2.1 The importance of data analytics

The results (outputs) of digital urban information systems are still static and simple. They usually appear in the form of simple queries, devoid of data analysis from various sources over time to assist the decision-making process in urban management.

One of the keys to building a smart city today is the integration of heterogeneous urban data from various sources. In addition, there is a need to manage urban infrastructure and the ability to quicky view and update multidimensional spatial and temporal data. Emerging advances in web and sensor technologies, in processing and storage capacity, and reduced cost of sensor production, allow the ‘leap’ for the design, planning and development of smart cities [6,7] see Figure 2.

figure 2
Figure 2: Advances in web technologies.

The more technologies and systems imitate and respond to human needs in society, the higher levels of web, wi-fi and connection are needed. Technologies like BigData and IoT have allowed more innovative and creative developments for smart cities [9]. Also, artificial intelligence (AI) and machine learning (ML) make computers able to process large amounts of such data. Extracting meaning and knowledge from these data is crucial for governments and businesses to support their strategic and tactical decision-making.

IoT is an integral part of the FIE (Future Internet Ecosystem) that will have a major impact on the development of e-services. It provides an infrastructure that identifies and connects physical objects to their virtual representations, on the internet [10]. As a result, any physical object can have its virtual reflection in cyberspace. This gives the opportunity to replace actions on physical objects with operations on their virtual representations, resulting in faster, cheaper, and more comfortable services. This can open up a wide space for the development and implementation of new business models [11] see Figure 3.

figure 3
Figure 3: A wide potential for new business models.

In this sense, several applications have been developed whose cases are briefly described below.

3. Cases of Smart Cities and Common Aspects

Some cases of smart cities in the world and their main aspects are described below [12]:

  1. New York was voted the smartest city in the world by the IESE Center for Globalization and Strategy. In collaboration with Cisco, the city launched an interactive platform that converted old public telephone systems to provide Internet access for all residents. In addition to providing information about local events, neighborhood news and entertainment lists, the platform also provides security alerts. In traffic, for example, the Department of Transport started to manage city traffic using real-time data. Almost 300 sensors and cameras provide statistics and modify traffic light patterns, resulting in a 10% improvement in travel times;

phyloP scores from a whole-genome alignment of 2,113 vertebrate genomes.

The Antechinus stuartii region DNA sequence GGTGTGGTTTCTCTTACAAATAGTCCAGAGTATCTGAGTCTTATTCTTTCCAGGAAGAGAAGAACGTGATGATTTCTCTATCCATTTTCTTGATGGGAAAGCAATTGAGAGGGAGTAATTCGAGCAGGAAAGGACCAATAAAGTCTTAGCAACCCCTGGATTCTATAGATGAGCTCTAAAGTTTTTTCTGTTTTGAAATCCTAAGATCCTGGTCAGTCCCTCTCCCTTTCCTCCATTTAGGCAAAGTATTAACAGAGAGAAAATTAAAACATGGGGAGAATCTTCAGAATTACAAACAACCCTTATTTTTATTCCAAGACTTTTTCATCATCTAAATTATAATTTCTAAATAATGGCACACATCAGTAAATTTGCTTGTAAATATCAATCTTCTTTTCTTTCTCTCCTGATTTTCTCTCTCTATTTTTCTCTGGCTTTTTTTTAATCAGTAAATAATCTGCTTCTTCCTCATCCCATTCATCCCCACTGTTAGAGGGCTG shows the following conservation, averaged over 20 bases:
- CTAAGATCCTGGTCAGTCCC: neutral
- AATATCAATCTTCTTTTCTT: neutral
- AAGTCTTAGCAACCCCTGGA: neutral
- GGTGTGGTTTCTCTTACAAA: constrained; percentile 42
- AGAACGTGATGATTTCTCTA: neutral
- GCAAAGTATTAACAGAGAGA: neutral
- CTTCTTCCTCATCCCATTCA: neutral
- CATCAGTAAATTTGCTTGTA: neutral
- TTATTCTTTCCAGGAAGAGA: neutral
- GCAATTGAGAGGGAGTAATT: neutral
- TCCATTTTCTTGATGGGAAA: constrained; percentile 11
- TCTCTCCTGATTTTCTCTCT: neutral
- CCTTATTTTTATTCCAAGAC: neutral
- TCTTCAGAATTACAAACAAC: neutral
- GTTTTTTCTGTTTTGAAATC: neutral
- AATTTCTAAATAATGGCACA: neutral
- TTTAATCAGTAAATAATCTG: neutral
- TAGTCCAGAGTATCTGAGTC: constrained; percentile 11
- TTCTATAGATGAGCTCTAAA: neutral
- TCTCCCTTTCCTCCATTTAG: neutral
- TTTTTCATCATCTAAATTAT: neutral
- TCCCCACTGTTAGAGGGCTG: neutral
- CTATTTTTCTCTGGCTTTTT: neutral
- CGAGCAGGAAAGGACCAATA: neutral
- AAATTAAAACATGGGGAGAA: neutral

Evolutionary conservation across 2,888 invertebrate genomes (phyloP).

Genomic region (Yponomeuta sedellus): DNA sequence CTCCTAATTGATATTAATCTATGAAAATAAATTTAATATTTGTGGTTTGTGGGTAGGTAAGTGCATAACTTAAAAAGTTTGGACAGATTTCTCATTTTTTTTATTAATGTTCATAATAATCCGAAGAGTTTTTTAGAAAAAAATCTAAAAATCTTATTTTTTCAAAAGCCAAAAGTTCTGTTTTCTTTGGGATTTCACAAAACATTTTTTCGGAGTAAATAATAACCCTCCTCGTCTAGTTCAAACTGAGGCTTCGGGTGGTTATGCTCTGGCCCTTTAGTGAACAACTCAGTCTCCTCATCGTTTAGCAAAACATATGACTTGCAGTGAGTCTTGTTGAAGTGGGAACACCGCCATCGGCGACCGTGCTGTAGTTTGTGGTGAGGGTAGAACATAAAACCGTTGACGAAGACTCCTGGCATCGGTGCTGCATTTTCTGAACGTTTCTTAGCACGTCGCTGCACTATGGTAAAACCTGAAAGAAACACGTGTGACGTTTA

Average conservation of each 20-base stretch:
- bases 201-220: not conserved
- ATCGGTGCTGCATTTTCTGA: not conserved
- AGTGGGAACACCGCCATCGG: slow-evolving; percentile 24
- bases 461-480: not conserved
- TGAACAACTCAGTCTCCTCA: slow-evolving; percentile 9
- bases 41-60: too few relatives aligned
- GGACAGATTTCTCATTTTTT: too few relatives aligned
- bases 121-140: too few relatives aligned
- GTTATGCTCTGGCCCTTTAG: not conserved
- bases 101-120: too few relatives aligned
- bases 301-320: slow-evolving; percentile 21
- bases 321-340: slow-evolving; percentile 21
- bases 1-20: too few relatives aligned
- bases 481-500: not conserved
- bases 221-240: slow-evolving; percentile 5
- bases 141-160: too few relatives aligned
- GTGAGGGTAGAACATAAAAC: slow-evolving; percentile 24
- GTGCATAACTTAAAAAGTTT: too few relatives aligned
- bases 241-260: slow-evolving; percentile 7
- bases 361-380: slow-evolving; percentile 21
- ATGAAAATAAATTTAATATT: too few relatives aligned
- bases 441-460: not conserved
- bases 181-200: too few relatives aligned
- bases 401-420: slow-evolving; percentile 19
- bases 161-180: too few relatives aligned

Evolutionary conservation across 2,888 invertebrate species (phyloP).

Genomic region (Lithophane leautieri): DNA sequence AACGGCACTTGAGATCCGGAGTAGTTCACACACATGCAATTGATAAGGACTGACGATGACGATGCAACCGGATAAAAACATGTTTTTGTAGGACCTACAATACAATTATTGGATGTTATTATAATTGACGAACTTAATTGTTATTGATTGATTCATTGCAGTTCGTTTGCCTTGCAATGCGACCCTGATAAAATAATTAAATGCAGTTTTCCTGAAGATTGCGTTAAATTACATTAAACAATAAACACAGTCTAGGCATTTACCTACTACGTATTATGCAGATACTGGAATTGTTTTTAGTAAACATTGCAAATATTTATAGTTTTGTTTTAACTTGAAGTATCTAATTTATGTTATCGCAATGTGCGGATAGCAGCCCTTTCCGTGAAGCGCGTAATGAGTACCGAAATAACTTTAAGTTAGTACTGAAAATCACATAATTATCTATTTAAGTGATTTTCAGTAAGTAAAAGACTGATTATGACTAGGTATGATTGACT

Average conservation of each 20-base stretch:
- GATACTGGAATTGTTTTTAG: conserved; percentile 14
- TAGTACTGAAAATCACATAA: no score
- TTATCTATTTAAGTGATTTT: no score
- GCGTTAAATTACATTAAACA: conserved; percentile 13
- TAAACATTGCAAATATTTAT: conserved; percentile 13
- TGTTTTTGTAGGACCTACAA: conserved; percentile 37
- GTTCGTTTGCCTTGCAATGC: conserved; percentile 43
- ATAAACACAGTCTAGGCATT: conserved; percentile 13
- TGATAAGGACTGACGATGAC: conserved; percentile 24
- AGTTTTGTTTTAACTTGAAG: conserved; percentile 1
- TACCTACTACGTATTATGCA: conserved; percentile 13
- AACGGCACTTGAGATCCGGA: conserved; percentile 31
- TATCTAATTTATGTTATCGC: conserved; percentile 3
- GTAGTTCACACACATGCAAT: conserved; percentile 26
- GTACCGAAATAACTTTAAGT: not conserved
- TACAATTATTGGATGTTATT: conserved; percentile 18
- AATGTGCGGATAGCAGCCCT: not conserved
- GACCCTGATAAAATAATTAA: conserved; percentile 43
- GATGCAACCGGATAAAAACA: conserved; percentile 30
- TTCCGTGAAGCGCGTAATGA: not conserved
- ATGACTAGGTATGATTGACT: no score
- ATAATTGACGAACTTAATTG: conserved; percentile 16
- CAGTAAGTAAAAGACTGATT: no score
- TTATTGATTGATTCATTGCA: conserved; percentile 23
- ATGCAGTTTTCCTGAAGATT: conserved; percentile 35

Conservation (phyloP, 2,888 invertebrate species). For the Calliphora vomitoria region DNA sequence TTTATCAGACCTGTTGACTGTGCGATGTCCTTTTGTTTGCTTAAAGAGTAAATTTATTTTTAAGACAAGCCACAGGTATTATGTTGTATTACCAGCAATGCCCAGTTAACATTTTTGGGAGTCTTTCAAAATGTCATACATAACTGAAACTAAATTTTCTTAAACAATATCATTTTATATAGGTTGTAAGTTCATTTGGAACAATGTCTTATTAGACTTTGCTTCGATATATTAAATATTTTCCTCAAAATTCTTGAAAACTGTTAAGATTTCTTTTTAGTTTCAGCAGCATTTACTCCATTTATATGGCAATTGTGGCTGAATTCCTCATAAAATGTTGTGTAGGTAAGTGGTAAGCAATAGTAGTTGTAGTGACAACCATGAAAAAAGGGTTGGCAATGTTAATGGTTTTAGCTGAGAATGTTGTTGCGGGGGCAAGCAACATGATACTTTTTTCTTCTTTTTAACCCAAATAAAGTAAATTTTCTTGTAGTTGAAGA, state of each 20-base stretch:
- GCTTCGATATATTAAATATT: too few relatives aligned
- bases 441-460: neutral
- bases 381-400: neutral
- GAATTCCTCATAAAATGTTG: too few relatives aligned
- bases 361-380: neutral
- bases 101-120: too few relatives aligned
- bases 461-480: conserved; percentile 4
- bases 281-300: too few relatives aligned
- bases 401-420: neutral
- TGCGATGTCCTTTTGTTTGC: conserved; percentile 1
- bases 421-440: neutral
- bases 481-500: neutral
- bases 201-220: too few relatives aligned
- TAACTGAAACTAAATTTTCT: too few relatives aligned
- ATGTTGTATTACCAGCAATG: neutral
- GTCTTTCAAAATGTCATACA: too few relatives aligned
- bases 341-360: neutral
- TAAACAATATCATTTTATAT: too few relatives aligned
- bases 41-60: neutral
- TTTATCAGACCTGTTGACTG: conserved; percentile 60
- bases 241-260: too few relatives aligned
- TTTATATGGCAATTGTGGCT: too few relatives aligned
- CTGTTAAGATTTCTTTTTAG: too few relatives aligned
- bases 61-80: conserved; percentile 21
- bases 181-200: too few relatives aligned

2. the city of Amsterdam is a pioneer in Europe in terms of investing in technology and sustainability. It has a platform that offers support and incentives for institutions, companies and citizens to develop green projects, which can benefit the quality of urban life for all inhabitants. The infrastructure department has developed innovative products and services in the field of urban mobility, providing data on traffic and available transport options, in addition to the availability of parking, taxis and cycle paths. The city also invests in the development of mobile technologies (such as Drive Carefully, an application that alerts drivers when they are driving near a school to slow down). In
  3. addition, several houses and buildings have been adapted with efficient insulation to reduce energy costs, automatic dimming switches, smart electricity, etc.
  4. Tokyo is also known as the capital of technological and futuristic novelties. This includes developing efficient measures to control the amount of energy used in homes and commercial buildings. Japan’s biggest companies have taken on the responsibility of developing and spreading smart technology to revolutionize the city. Panasonic, for example, built an eco-friendly neighborhood where its old factory was located. All houses are based on the use of renewable energy.